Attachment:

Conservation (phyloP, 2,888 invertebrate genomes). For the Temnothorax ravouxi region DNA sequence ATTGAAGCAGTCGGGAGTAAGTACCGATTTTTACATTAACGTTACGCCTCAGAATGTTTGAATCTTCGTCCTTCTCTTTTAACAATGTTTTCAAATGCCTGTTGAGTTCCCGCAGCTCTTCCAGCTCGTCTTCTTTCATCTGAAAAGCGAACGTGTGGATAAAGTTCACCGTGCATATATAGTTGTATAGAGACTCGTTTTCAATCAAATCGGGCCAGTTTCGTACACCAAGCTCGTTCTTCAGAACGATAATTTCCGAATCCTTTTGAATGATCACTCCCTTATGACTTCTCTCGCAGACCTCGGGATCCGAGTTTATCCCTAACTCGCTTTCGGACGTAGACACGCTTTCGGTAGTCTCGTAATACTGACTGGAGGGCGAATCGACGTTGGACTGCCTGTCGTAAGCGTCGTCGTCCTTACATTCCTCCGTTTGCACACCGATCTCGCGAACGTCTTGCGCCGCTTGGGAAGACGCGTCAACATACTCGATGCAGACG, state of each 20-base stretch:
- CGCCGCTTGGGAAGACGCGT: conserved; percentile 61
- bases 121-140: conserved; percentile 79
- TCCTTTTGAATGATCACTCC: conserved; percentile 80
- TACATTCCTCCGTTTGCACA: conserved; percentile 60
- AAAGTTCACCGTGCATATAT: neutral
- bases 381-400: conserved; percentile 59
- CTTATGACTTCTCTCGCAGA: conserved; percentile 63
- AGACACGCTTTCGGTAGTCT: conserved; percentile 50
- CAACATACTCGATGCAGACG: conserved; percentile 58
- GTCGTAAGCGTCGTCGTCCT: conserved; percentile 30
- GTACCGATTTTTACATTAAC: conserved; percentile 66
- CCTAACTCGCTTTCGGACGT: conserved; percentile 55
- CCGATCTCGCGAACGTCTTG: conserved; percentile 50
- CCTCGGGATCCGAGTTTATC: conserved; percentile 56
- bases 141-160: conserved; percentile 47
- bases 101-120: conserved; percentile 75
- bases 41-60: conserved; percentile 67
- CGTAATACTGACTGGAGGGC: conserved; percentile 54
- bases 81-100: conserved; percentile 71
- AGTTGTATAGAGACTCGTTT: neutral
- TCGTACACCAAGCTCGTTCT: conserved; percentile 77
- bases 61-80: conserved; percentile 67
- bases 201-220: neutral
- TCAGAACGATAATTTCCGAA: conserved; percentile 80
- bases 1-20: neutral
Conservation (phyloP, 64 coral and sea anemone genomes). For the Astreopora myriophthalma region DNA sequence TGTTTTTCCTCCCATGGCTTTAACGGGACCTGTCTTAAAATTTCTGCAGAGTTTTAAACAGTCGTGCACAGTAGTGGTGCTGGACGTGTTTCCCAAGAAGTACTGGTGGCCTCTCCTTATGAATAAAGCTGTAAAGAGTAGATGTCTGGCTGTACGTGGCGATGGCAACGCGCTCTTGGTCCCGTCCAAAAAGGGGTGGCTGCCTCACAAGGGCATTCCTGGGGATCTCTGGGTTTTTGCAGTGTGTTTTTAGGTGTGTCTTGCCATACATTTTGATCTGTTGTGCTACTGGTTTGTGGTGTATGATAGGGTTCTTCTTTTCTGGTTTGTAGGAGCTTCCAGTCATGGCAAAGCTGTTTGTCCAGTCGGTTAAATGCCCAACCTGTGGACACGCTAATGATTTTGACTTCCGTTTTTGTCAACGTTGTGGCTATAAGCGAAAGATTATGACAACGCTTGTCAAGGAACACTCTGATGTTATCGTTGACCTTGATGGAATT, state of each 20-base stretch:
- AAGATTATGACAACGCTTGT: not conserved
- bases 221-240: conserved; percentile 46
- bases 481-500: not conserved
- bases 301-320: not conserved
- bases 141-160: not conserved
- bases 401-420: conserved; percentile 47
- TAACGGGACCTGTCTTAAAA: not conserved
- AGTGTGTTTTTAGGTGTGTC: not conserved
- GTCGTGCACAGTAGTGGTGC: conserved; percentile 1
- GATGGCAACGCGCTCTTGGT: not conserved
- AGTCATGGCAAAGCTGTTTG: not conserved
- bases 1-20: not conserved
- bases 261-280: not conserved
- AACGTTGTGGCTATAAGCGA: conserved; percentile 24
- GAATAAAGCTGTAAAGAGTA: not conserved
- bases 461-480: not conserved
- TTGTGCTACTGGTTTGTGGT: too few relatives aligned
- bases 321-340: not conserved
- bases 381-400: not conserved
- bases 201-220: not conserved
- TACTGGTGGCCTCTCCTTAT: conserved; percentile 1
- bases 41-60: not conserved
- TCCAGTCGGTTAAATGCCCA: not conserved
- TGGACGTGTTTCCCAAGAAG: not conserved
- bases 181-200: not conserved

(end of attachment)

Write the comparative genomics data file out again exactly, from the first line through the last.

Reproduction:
Conservation (phyloP, 2,888 invertebrate genomes). For the Temnothorax ravouxi region DNA sequence ATTGAAGCAGTCGGGAGTAAGTACCGATTTTTACATTAACGTTACGCCTCAGAATGTTTGAATCTTCGTCCTTCTCTTTTAACAATGTTTTCAAATGCCTGTTGAGTTCCCGCAGCTCTTCCAGCTCGTCTTCTTTCATCTGAAAAGCGAACGTGTGGATAAAGTTCACCGTGCATATATAGTTGTATAGAGACTCGTTTTCAATCAAATCGGGCCAGTTTCGTACACCAAGCTCGTTCTTCAGAACGATAATTTCCGAATCCTTTTGAATGATCACTCCCTTATGACTTCTCTCGCAGACCTCGGGATCCGAGTTTATCCCTAACTCGCTTTCGGACGTAGACACGCTTTCGGTAGTCTCGTAATACTGACTGGAGGGCGAATCGACGTTGGACTGCCTGTCGTAAGCGTCGTCGTCCTTACATTCCTCCGTTTGCACACCGATCTCGCGAACGTCTTGCGCCGCTTGGGAAGACGCGTCAACATACTCGATGCAGACG, state of each 20-base stretch:
- CGCCGCTTGGGAAGACGCGT: conserved; percentile 61
- bases 121-140: conserved; percentile 79
- TCCTTTTGAATGATCACTCC: conserved; percentile 80
- TACATTCCTCCGTTTGCACA: conserved; percentile 60
- AAAGTTCACCGTGCATATAT: neutral
- bases 381-400: conserved; percentile 59
- CTTATGACTTCTCTCGCAGA: conserved; percentile 63
- AGACACGCTTTCGGTAGTCT: conserved; percentile 50
- CAACATACTCGATGCAGACG: conserved; percentile 58
- GTCGTAAGCGTCGTCGTCCT: conserved; percentile 30
- GTACCGATTTTTACATTAAC: conserved; percentile 66
- CCTAACTCGCTTTCGGACGT: conserved; percentile 55
- CCGATCTCGCGAACGTCTTG: conserved; percentile 50
- CCTCGGGATCCGAGTTTATC: conserved; percentile 56
- bases 141-160: conserved; percentile 47
- bases 101-120: conserved; percentile 75
- bases 41-60: conserved; percentile 67
- CGTAATACTGACTGGAGGGC: conserved; percentile 54
- bases 81-100: conserved; percentile 71
- AGTTGTATAGAGACTCGTTT: neutral
- TCGTACACCAAGCTCGTTCT: conserved; percentile 77
- bases 61-80: conserved; percentile 67
- bases 201-220: neutral
- TCAGAACGATAATTTCCGAA: conserved; percentile 80
- bases 1-20: neutral
Conservation (phyloP, 64 coral and sea anemone genomes). For the Astreopora myriophthalma region DNA sequence TGTTTTTCCTCCCATGGCTTTAACGGGACCTGTCTTAAAATTTCTGCAGAGTTTTAAACAGTCGTGCACAGTAGTGGTGCTGGACGTGTTTCCCAAGAAGTACTGGTGGCCTCTCCTTATGAATAAAGCTGTAAAGAGTAGATGTCTGGCTGTACGTGGCGATGGCAACGCGCTCTTGGTCCCGTCCAAAAAGGGGTGGCTGCCTCACAAGGGCATTCCTGGGGATCTCTGGGTTTTTGCAGTGTGTTTTTAGGTGTGTCTTGCCATACATTTTGATCTGTTGTGCTACTGGTTTGTGGTGTATGATAGGGTTCTTCTTTTCTGGTTTGTAGGAGCTTCCAGTCATGGCAAAGCTGTTTGTCCAGTCGGTTAAATGCCCAACCTGTGGACACGCTAATGATTTTGACTTCCGTTTTTGTCAACGTTGTGGCTATAAGCGAAAGATTATGACAACGCTTGTCAAGGAACACTCTGATGTTATCGTTGACCTTGATGGAATT, state of each 20-base stretch:
- AAGATTATGACAACGCTTGT: not conserved
- bases 221-240: conserved; percentile 46
- bases 481-500: not conserved
- bases 301-320: not conserved
- bases 141-160: not conserved
- bases 401-420: conserved; percentile 47
- TAACGGGACCTGTCTTAAAA: not conserved
- AGTGTGTTTTTAGGTGTGTC: not conserved
- GTCGTGCACAGTAGTGGTGC: conserved; percentile 1
- GATGGCAACGCGCTCTTGGT: not conserved
- AGTCATGGCAAAGCTGTTTG: not conserved
- bases 1-20: not conserved
- bases 261-280: not conserved
- AACGTTGTGGCTATAAGCGA: conserved; percentile 24
- GAATAAAGCTGTAAAGAGTA: not conserved
- bases 461-480: not conserved
- TTGTGCTACTGGTTTGTGGT: too few relatives aligned
- bases 321-340: not conserved
- bases 381-400: not conserved
- bases 201-220: not conserved
- TACTGGTGGCCTCTCCTTAT: conserved; percentile 1
- bases 41-60: not conserved
- TCCAGTCGGTTAAATGCCCA: not conserved
- TGGACGTGTTTCCCAAGAAG: not conserved
- bases 181-200: not conserved